Thank you for the article "The Devolution of Quality" (Roderick A. Munro, Ph.D., April 2007). It's one of the most salient articles I've read in years. It has always amazed me why we have to reinvent the wheel every decade or so. The "Lessons learned" portion was also right on. It's too bad that, in most cases, they aren't learned. There is, in larger organizations, room for sophistication, but many small organizations seem incapable of wanting to learn the small lessons first.
--Robert D. Pilot
Overall, Mr. Munro made several good points and I enjoyed the history lesson. My organization just had a discussion on subgroups for control charts for untrained personnel this week. I have several 5S projects right now, and I'm amazed at how cleanliness, organization and preventive maintenance have decreased our defect rate on these projects.
Thank you for a good article.
What Do Customers Want?
In the April 2007 issue of Quality Digest, Jack West asked, "Do customers know what they want?" He answered, "Yes, but they don't always tell you." I find that often to be true. However, in a significant number of cases, I would answer, "No, but sometimes they think they do anyway." Quality professionals often work on problems that are misstated by the customer! The problem usually occurs when the customer specifies a certain product or product property, instead of simply stating wants or needs. A key component of the solution to this problem is teamwork between customer and supplier, something that's easier said than done.
More on Customers
"Pesky Customers" (Denise Robitaille, http://qualitydigest.com/iqedit/qdarticle_text.lasso?articleid=12048) addressed a good topic that is not acknowledged in the field. There are many customers who do a lousy job of specifying their requirements. The author overlooked what I believe is the real key to this dilemma: A well documented and thorough contract review process that resolves all open issues prior to initiating the order. Contract review is when the problems should be caught (when possible) before they result in poor performance ratings by your customer.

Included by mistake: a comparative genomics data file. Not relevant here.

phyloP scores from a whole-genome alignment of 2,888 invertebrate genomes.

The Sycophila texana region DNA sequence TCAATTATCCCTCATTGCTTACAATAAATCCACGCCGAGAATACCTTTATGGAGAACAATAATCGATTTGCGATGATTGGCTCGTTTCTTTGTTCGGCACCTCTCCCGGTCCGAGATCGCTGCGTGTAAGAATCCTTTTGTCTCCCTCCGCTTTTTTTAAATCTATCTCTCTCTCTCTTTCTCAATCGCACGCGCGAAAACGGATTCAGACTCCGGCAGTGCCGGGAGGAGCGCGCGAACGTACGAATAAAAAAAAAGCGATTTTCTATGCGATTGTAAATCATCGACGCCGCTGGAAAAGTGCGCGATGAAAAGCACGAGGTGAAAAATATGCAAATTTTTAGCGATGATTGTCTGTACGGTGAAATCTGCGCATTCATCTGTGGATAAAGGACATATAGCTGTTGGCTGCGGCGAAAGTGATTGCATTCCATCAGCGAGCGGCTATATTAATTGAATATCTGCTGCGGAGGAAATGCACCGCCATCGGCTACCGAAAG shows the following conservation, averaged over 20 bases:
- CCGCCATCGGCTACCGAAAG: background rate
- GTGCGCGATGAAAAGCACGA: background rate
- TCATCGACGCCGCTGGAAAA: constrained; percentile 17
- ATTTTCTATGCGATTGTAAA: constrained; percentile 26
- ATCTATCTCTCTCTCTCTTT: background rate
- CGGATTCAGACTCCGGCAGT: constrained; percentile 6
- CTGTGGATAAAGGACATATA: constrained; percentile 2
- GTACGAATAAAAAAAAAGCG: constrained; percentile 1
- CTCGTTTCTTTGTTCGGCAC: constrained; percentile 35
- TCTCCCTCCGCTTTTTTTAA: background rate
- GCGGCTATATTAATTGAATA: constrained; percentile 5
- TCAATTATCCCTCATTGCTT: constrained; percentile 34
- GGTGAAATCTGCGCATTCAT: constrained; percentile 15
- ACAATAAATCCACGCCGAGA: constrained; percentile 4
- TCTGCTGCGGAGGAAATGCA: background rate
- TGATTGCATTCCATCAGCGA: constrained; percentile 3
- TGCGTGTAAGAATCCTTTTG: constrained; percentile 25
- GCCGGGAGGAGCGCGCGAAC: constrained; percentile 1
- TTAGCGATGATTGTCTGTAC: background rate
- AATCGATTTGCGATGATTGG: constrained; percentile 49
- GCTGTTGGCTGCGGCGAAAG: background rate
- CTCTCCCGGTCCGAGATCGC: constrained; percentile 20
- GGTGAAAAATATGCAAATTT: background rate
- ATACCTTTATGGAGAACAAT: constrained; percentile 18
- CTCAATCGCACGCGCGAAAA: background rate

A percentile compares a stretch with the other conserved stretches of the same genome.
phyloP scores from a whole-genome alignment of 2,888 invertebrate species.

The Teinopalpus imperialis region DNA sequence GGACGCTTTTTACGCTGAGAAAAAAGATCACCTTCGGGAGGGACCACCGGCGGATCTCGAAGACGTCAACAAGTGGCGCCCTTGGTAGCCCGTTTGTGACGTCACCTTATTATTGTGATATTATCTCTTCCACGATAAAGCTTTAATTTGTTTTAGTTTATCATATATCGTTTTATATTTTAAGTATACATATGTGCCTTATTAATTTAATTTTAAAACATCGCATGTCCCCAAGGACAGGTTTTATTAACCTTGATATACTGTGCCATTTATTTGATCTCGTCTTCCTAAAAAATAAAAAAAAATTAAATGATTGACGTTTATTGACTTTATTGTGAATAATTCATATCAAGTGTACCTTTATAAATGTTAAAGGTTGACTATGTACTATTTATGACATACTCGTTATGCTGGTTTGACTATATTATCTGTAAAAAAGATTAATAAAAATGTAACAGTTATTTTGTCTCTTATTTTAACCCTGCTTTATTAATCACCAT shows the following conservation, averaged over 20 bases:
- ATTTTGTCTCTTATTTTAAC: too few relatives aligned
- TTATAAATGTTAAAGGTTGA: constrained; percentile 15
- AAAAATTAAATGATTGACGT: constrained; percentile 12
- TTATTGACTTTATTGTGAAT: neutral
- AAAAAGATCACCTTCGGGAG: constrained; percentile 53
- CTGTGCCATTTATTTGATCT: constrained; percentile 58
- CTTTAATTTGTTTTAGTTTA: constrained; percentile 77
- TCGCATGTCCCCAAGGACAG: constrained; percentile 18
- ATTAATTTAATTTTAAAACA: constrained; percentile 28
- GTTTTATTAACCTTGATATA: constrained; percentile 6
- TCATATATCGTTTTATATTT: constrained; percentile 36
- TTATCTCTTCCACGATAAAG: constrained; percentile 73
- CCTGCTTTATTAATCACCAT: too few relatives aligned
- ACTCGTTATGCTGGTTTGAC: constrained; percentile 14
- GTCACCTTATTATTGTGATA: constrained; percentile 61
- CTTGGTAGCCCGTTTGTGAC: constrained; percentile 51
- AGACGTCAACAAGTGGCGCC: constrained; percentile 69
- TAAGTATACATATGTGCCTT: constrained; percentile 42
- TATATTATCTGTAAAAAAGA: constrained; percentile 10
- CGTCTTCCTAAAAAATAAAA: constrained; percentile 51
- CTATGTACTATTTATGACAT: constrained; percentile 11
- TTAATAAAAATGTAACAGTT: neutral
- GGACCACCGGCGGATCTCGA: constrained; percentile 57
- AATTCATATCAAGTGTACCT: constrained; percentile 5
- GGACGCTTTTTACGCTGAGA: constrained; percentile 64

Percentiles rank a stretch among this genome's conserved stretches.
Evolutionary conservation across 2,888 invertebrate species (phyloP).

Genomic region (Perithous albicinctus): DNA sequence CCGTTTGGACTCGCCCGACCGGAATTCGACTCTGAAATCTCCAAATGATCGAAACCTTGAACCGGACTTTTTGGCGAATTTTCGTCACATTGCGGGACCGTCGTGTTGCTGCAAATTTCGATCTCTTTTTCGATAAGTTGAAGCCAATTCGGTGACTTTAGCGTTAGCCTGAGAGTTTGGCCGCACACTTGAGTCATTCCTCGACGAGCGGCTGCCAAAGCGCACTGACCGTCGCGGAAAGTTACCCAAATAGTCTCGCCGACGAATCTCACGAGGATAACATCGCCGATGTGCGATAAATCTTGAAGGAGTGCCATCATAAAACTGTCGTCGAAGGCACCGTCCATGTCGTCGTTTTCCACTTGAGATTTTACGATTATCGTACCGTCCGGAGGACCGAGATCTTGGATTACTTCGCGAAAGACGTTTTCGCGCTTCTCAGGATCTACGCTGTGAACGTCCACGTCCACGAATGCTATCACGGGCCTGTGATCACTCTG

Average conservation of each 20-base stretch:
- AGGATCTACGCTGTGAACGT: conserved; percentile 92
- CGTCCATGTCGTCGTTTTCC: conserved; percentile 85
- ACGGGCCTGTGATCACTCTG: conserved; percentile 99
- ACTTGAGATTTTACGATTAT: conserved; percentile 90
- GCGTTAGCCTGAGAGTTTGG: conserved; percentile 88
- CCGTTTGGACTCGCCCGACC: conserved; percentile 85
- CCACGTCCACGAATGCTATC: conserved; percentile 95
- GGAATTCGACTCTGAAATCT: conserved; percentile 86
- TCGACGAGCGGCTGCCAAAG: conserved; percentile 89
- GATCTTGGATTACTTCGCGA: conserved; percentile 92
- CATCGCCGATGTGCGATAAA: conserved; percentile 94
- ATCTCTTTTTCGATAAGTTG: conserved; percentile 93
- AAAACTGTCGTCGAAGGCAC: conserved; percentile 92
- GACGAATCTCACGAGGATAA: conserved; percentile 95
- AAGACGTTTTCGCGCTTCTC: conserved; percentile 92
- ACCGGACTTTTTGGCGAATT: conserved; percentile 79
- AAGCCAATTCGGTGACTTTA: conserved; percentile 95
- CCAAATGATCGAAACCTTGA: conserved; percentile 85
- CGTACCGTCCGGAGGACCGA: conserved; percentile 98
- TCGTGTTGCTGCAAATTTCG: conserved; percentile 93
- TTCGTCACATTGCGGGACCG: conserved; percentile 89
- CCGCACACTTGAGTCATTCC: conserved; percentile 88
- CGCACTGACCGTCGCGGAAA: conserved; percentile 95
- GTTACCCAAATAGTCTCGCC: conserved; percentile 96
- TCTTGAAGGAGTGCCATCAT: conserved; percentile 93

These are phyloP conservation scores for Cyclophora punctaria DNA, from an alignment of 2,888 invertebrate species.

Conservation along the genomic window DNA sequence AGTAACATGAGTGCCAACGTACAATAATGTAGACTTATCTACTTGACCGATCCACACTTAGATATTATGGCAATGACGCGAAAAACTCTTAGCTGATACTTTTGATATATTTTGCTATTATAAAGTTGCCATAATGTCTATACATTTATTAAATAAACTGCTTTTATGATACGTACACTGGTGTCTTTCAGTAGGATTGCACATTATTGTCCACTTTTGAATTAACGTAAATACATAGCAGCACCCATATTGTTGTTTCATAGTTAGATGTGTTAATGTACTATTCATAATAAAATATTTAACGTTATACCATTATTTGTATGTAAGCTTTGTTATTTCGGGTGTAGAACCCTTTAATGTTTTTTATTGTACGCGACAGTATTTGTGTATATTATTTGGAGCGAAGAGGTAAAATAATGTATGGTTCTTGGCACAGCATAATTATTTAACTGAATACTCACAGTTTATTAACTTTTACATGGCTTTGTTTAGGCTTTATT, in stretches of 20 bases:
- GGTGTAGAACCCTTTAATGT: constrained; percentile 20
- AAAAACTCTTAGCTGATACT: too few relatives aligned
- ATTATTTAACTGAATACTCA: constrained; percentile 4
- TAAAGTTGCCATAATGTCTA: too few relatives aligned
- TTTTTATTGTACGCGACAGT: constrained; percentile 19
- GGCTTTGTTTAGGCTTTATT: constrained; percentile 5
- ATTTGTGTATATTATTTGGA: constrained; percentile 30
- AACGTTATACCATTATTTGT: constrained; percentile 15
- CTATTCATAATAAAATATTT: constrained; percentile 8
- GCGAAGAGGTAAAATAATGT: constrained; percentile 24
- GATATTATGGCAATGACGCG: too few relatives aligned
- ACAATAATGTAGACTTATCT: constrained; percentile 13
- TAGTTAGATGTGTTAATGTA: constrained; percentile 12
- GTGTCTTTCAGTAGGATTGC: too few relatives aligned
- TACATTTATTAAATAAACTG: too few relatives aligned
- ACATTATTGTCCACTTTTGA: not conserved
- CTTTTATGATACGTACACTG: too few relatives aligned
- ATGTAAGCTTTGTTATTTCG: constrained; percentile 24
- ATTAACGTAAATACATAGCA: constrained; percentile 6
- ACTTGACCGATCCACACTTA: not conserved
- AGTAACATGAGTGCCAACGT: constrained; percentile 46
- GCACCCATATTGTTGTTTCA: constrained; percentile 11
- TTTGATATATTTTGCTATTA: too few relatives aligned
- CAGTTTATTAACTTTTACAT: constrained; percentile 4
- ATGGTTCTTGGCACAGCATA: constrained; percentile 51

"Automatic = Accurate, Right?" (Frederick Mason, http://qualitydigest.com/iqedit/qdarticle_text.lasso?articleid=12049) is a very good discussion of variation in the calibration/measurement process. Another important consideration in using measurement data is the fact that technology is being improved constantly; consequently, "older" data may not be as accurate as current measurements. This is especially true in data taken over a period of years. Knowing when to screen out suspect or outlying data points can be key to arriving at an accurate representation of the state of a system.
The article, "Value-Added Living," by Praveen Gupta ( http://qualitydigest.com/iqedit/qdarticle_text.lasso?articleid=12037) is a wonderful representation of reality. My compliments to the author, and kudos to Quality Digest.
"Value-Added Living" is a very interesting article. I tend to live my life as a "quality process" although I haven't put the process into the types of categories named by the author.
Very thought-provoking! I hope that people will take it in the spirit in which it was written.
Great idea! Even if the list is revised, it would still show how to positively evaluate life.
I just finished a great book by Robert I. Sutton, Ph.D., called The No Asshole Rule: Building a Civilized Workplace and Surviving One That Isn't (Warner Business Books, 2007). I was surprised by the title, but I have long advocated that most companies need to start with better human resource management, and that quality and performance are greatly affected by the personal-interaction dynamics of any organization. No improvement initiative will succeed in a negative environment. This book points out the destructive influences in organizations that need to be dealt with before value-added living (and working) can take place.
"How Far Would You Go For a Camel?" (Bill Kalmar, http://qualitydigest.com/iqedit/qdarticle_text.lasso?articleid=12030) really hit the nail on the head. I am subjected to wretched service on a fairly frequent basis and believe that many of us have come to think of this as the norm. I am an operations manager and must frequently remind our employees that we don't just make a product. We have customers that we serve every day, whether we see them or not. The only reason that we are here, and the only reason we get a paycheck, is because of the customer. Employees complain because production schedules "don't make sense." Of course they don't. We aren't here for our convenience; we're here to address the customers' requirements. We are in a commodity business that eats up companies continually. We survive because of the value we add to the product, such as order reminders, remembering birthdays and anticipating our customers' needs before they even think of them.